The real-time improvisation system Omax (Assayag et al., 2006b,a; Lévy et al., 2012) uses the Factor Oracle (Allauzen et al., 1999; Lefeb-vre et al., 2002), a deterministic finite automaton, to achieve style modeling (Assayag and Dubnov, 2004). The musical stream is first segmented into discrete units (a new “slice” for each new onset). Then, each slice is labeled using a chosen audio feature. Finally the resulting string of symbols is analyzed to find regularities in the mu-sical material using the Factor Oracle. As we will see later on, this au-tomaton is used in different ways within numerous research project addressing music generation and improvisation, and is also involved in the guided generation model that we propose in this thesis.
Figure 2.2 shows the resulting representation of the musical inputs with two different audio features: pitch and Mel-frequency cepstral coefficients (MFCCs). The analysis it provides serves as the basis of the generative process (see Section 5.3): by navigating this structure thanks to the Suffix Link Tree (Assayag and Bloch, 2007), one is able to connect any location within the musical material of interest to any other location that has a common suffix, i.e. a common musical past (arches in Figure 2.2, corresponding to the suffix links provided by the Factor Oracle automaton). Reading this structure following non-linear paths generates a musical sequence that is both different from the original one, and coherent with its internal logic.

Table of contents :

A B S T R ACT
R É SUMÉ
ACKNOWL EDGMENTS
1 INT RODUCT ION 
1.1 Scope of the Thesis
1.2 Background andMotivation
1.3 Outline of the Contributions Presented in the Thesis .
1.4 Publications
2 GUIDING HUMAN-COMPUT E R MUS IC IMP ROV I S AT ION 
2.1 Using the Prior Knowledge of theMusical Context
2.2 Guiding: “Follow my steps” / “Follow that way”
2.3 Some Considerations about Software Architecture
2.4 Research Context
I “INT ENT IONS ” : COMPOS ING MUS IC GENE R AT ION P ROCE S S E S AT THE SCENA R IO L EV E L 
3 SUMMA RY AND CONT R I BUT IONS
3.1 Paradigm
3.2 Algorithms
3.3 Application and implementation
4 CONFORMI T Y, ANT ICI PAT ION, AND HY BR IDI Z AT ION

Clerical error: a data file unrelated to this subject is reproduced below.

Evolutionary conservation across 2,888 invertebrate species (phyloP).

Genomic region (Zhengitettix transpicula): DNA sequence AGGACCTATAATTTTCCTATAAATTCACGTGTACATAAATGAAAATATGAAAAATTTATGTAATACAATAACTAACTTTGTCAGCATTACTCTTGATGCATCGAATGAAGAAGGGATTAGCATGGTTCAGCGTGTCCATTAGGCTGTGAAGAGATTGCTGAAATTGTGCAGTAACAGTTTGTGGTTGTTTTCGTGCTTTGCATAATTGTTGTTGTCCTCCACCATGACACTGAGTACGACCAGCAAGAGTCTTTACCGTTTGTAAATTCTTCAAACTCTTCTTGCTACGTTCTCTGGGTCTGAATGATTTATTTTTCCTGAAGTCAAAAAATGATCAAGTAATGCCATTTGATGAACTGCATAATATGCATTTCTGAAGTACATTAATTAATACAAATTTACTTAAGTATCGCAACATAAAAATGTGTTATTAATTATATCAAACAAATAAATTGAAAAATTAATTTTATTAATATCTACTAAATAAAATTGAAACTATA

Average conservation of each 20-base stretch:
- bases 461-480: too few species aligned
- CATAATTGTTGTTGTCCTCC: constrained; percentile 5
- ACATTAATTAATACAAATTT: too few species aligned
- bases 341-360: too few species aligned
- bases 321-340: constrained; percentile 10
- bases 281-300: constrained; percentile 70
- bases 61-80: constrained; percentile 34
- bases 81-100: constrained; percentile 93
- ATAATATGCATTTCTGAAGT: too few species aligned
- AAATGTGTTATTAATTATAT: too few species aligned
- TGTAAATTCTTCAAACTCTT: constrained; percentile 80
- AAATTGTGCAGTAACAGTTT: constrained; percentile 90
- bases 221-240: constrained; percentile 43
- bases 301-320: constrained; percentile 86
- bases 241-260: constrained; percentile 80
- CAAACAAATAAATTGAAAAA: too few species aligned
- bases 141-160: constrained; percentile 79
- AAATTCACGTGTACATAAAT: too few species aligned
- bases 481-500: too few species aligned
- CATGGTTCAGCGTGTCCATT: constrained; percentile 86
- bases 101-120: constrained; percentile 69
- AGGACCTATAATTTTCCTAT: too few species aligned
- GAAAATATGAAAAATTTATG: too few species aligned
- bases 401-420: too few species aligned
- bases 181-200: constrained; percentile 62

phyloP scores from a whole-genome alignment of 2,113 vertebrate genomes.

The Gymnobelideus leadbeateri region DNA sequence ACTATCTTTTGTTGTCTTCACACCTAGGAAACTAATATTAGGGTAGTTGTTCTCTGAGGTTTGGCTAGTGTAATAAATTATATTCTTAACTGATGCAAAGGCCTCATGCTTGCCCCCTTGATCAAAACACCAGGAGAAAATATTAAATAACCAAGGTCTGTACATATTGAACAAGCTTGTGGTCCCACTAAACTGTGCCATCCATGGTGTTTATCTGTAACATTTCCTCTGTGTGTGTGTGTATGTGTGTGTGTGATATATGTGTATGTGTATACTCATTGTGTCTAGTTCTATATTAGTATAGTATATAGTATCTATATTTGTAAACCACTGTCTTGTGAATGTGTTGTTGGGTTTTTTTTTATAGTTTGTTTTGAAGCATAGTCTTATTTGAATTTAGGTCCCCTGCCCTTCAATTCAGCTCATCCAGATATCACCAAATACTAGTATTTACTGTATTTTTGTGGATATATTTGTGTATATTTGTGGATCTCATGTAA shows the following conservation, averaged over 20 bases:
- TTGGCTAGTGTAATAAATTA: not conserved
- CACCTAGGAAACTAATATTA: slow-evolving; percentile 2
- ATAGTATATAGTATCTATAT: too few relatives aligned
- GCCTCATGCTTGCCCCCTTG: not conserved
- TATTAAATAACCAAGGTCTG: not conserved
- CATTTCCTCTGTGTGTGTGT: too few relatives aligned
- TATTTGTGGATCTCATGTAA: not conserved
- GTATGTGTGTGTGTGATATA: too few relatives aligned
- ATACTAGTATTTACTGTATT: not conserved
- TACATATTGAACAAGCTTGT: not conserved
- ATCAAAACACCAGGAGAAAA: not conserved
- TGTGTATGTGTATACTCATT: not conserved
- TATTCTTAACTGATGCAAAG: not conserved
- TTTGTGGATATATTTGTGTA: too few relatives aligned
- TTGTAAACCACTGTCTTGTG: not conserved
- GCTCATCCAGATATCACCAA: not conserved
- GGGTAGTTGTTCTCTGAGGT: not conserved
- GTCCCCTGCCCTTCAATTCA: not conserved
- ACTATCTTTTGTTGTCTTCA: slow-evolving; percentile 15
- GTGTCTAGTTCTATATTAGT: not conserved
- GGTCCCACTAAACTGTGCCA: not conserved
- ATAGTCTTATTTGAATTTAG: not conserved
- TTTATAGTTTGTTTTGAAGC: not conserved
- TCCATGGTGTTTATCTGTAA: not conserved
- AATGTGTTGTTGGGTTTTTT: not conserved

4.1 “Scenario” and “Memory”
4.2 Conformity and Anticipation Regarding the Scenario, Coherence with theMemory
4.3 “Hybridization”: the Example of Jazz Improvisation
5 “SCENA R IO / MEMORY ” GENE R AT ION MODE L 49
5.1 The “Scenario /Memory” Algorithms
5.2 Continuity with the Future of the Scenario
5.3 Continuity with the Past of theMemory
5.4 Additional Information and Optimizations
6 SCENA R I I , SCENA R IOS . . . AND “ME TA -COMPOS I T ION” 
6.1 FromtheConformity to an Idiomatic Structure toComposed Improvisation Sessions
6.2 Secondary Generation Parameters and Filtering
II “ANT ICI PAT IONS ” : GUIDED IMP ROV I S AT ION A S DYNAMIC CA L L S TO AN OF F L INE GENE R AT ION MODE L 
7 SUMMA RY AND CONT R I BUT IONS 
7.1 Paradigm
7.2 Architectures
7.3 Application and implementation
8 INT RODUCT ION 
8.1 From Offline Guided Generation to Online Guided Improvisation
8.2 ImproteK: An Interactive System
9 COMB INING P L ANNING AND R E ACT I V I T Y: THE IMP ROV I S AT ION HANDL E R 
9.1 GuidedMusic Improvisation and Reactivity
9.2 Improvisation Handler: Reactive Agent Embedding an OfflineModel
10 P L ANNING IMP ROV I S AT ION: THE DYNAMIC SCOR E 
10.1 An Interface Between the Environment and Dynamic Music Generation Processes
10.2 Scheduling the Reactions to the Environment
10.3 Writing a Dynamic Score and Improvisation Plans
10.4 From Scheduling to Logical Planning
III “P L AY ING » WI TH THE ( SOUND OF THE ) MUS ICI ANS 
11 SUMMA RY AND CONT R I BUT IONS 
11.1 Beat, Synchronization, and Dynamic TimeMappings .
11.2 Application and implementation
12 R ENDE R ING, S YNCHRONI Z AT ION, AND CONT ROL S 
13 ANADAPTiVE PERFORMANCE -OR I ENT ED S EQUENCE R 
13.1 Live Audio Re-Injection for Guided Improvisation
13.2 Level 1 : the Voice Process
13.3 Level 2: the Adaptive Synchronisation Loop Process
13.4 Tempo Estimation: Listening to Temporal Variables .
13.5 Level 3: Control / Rendering Process
14 INT E R F ACE AND CONT ROL S : TOWA RD AN INS T RUMENT 
14.1 Upstream and Downstream Controls
14.2 Network Architecture and Video Rendering
15 A COMPOS I T ION-OR I ENT ED R ENDE R E R 
15.1 Composition ofMusic Generation Processes
15.2 Scheduling Strategy
15.3 Interactions with the Improvisation Handler
IV “P R ACT ICING” : L E T THE MUS IC( I ANS ) ( P L / S ) AY 
16 SUMMA RY AND CONT R I BUT IONS 
17 B E RNA RD LUB AT: DE S IGN OF THE F I R S T P ROTOT Y P E 
17.1 Study with a Jazzman: Bernard Lubat
17.2 Recombining and Phrasing
17.3 Downstream Controls
17.4 Reduction,Multiplication and Limits
17.5 “Hybridization”
17.6 Transversal Issues
17.7 Conclusion
18 COL L A BOR AT IONS WI TH E X P E RT MUS ICI ANS 
18.1 Rémi Fox
18.2 Hervé Sellin
18.3 Michelle AgnesMagalhaes
18.4 Jovino Santos Neto
18.5 LouisMazetier
18.6 Velonjoro, Kilema, and Charles Kely
18.7 “Ateliers Inatendus”
V CONCLUS ION 
19 CONCLUS ION 
19.1 Summary and Contributions
19.2 Perspectives
A V IDEOS R E F E R ENCED IN THE THE S I S : L INKS AND DE – SCR I P T IONS 
A.1 Performances andWork Sessions Using ImproteK
A.2 ExtraMaterial: Demos, EarlyWorks, and Experiments
A.3 Bernard Lubat: Design of the First Prototype
A.4 Some Listening Sessions and Interview withMusicians
A.5 Archives: Other Collaborations
B IMP L EMENTAT ION 201
B.1 A Library for Guided Generation ofMusical Sequences .
B.2 Reactive Improvisation Handler
B.3 Dynamic Performance-Oriented Sequencer
C INT E RV I EWS WI TH HE RV É S E L L IN 
C.1 Transcriptions of Interviews and Listening Sessions .
C.2 “Three Ladies” Project: Statement of Intent and Improvisation
BI BL IOGR A PHY